Pisco, a seaport town with a population of 77,200 (1990) located about 125 miles south of Lima on the coast of Peru at the mouth of the Pisco River Valley. Founded on the ruins of a village by Spanish invaders in the middle of the seventeenth century, the town lay somewhat to the south of its present location until 1687, when it was leveled by an earthquake. Pisco is the closest major urban center to the famous sites of ancient Peruvian civilizations on the Paracas Peninsula. It was an important stopping point for José de San Martín on his way north in the independence struggle against Spain in 1821. This port town became the railhead of an early railway-building venture of the nineteenth century, linking the wine and cotton center of Ica to a coastal port. Pisco also was the first major target of the invading Chilean army in early 1880, which captured and held the town with relative ease. The Chilean occupation resulted in only minor interference with the local economy, despite the heavy war taxes levied on plantations. Pisco later became a minor tourist attraction for its beach and for a local variant of spicy seafood stew called parihuela. After 1900, the town was a major port of exit for cotton shipped overseas, but as a commercial center it never matched Cañete to the north or Ica to the south. After the cotton export boom settled down, Pisco faded into obscurity as a dusty shipping port for baled raw cotton grown on Pisco Valley cooperatives.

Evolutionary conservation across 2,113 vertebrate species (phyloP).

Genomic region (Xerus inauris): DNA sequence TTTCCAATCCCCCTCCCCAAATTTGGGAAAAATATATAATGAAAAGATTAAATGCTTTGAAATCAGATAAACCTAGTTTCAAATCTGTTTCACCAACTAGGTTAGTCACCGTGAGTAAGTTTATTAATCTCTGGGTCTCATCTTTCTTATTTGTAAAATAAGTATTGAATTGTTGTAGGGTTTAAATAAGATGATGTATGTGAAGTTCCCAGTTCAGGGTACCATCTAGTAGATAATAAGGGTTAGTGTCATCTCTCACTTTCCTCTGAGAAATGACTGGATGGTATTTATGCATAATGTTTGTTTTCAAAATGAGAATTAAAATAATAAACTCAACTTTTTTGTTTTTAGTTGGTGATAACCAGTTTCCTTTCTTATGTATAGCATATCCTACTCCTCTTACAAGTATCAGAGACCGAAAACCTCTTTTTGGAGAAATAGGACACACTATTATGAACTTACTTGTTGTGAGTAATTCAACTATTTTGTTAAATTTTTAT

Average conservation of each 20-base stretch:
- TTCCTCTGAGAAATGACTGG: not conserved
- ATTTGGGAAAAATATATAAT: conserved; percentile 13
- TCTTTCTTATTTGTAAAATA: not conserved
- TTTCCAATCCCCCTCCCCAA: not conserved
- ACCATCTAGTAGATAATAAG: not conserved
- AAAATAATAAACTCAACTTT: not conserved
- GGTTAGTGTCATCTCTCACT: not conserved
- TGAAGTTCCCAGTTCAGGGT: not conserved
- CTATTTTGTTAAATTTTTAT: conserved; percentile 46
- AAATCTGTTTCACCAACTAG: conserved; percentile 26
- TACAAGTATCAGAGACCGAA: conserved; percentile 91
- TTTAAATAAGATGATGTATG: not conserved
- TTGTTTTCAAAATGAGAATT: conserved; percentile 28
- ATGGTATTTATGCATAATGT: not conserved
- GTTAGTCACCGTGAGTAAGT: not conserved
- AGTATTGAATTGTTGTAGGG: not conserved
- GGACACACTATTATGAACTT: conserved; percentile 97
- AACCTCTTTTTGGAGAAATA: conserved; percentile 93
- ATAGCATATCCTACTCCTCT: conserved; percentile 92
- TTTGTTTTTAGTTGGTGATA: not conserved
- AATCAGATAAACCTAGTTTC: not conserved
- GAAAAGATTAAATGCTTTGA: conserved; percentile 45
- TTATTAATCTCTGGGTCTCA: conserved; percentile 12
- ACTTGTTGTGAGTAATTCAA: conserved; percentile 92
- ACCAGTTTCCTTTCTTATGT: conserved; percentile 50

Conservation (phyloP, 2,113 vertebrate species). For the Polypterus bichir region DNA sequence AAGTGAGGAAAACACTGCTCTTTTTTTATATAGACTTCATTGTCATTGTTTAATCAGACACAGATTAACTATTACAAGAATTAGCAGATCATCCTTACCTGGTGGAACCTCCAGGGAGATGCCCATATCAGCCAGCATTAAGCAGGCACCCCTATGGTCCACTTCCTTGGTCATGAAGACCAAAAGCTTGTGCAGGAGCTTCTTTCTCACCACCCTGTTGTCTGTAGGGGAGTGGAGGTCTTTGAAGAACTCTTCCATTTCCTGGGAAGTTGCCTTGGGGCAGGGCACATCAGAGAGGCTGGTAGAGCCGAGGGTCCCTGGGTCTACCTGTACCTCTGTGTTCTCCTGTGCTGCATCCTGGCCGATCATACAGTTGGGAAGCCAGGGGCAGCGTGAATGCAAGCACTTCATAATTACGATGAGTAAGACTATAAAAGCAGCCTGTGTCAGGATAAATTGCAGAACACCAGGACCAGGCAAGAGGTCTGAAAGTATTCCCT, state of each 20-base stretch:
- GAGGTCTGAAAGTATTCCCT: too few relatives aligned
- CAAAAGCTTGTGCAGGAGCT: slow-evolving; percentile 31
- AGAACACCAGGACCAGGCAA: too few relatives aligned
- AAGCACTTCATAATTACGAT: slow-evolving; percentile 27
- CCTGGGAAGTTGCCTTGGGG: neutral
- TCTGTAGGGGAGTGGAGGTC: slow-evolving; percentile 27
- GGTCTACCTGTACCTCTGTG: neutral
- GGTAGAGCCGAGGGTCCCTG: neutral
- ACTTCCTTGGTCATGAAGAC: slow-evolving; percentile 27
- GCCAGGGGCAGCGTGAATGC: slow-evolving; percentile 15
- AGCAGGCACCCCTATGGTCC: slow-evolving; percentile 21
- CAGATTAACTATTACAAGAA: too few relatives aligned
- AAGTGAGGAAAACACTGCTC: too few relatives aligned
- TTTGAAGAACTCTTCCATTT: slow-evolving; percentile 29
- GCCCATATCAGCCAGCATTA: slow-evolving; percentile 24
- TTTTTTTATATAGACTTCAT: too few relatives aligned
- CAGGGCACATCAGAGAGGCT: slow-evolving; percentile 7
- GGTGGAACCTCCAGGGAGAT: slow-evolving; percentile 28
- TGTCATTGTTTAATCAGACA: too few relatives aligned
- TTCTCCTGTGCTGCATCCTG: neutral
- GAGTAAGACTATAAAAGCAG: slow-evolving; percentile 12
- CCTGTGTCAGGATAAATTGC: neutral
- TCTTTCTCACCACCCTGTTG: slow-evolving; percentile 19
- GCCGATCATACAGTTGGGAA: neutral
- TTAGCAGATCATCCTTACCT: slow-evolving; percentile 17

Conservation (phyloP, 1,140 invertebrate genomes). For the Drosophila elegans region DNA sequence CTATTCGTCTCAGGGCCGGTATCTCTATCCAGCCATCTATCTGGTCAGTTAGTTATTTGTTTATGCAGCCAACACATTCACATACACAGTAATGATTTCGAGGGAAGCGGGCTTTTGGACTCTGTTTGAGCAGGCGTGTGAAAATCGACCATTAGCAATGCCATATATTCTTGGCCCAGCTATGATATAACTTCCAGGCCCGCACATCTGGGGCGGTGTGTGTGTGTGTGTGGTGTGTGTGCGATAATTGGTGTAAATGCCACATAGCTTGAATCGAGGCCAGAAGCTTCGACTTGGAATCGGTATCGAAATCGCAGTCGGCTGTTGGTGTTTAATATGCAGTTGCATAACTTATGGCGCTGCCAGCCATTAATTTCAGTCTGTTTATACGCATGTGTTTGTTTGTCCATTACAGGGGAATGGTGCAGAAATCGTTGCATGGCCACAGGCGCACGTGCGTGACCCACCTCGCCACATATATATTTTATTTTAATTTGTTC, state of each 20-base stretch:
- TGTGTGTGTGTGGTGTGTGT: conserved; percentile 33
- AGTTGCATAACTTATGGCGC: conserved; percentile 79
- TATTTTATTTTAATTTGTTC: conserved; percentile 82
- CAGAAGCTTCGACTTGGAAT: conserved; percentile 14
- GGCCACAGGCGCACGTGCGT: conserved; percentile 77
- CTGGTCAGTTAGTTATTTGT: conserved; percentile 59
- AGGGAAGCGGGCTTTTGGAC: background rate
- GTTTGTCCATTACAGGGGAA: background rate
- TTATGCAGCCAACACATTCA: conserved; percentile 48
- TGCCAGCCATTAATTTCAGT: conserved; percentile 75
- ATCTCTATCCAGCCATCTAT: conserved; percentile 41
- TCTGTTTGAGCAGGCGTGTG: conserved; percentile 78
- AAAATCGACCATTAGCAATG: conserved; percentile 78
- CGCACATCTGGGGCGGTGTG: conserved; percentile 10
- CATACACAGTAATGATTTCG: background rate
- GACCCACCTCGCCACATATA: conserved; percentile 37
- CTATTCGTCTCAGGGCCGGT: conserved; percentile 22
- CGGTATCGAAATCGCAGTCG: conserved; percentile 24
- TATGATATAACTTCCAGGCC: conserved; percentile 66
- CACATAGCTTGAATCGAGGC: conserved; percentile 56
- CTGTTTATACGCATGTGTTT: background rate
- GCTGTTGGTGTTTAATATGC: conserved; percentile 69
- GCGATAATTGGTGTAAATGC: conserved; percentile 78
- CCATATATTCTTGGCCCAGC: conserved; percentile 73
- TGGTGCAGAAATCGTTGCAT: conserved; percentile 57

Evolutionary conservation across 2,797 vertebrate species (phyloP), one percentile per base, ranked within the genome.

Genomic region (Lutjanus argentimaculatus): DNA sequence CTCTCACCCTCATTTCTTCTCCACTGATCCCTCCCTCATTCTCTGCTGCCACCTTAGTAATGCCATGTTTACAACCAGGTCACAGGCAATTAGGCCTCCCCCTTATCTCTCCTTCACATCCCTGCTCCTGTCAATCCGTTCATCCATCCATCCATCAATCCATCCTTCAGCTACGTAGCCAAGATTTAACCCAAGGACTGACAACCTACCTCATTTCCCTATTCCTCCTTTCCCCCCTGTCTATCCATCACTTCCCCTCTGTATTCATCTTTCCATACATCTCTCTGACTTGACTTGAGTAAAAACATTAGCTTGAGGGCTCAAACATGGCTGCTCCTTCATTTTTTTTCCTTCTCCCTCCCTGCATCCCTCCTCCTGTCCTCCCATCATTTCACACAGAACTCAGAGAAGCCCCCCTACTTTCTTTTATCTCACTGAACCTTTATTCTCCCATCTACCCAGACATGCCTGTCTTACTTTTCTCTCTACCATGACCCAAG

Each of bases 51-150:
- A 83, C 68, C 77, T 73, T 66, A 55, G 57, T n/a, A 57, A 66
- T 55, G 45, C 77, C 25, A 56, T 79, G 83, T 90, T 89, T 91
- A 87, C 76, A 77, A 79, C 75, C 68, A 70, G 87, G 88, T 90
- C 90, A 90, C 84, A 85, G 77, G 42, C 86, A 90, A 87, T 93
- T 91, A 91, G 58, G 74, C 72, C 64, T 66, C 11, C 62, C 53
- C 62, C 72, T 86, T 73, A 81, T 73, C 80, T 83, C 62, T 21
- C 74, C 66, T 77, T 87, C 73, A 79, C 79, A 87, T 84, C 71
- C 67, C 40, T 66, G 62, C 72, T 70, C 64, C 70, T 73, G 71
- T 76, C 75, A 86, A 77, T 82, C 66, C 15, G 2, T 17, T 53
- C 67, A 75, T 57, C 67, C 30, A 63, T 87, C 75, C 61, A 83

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Caballero, César Angeles. Peruanidad del Pisco. Cuarta edición. Lima: Banco Latino, 1995.
Engel, Frédéric André; Theresa Nicho N.; Edilberto Gutiérrez Ch. Un desierto en tiempos prehispánicos: Río Pisco, Paracas, Río Ica. Lima: s.n., 1991.
Macera, Pablo. La ciudad y el tiempo: Pisco, Porras, y Valdelomar. Lima: Fondo Editorial del Congreso del Perú, 1999.
Peloso, Vincent C. Peasants on Plantations: Subaltern Strategies of Labor and Resistance in the Pisco Valley, Peru. Durham, NC: Duke University Press, 1999.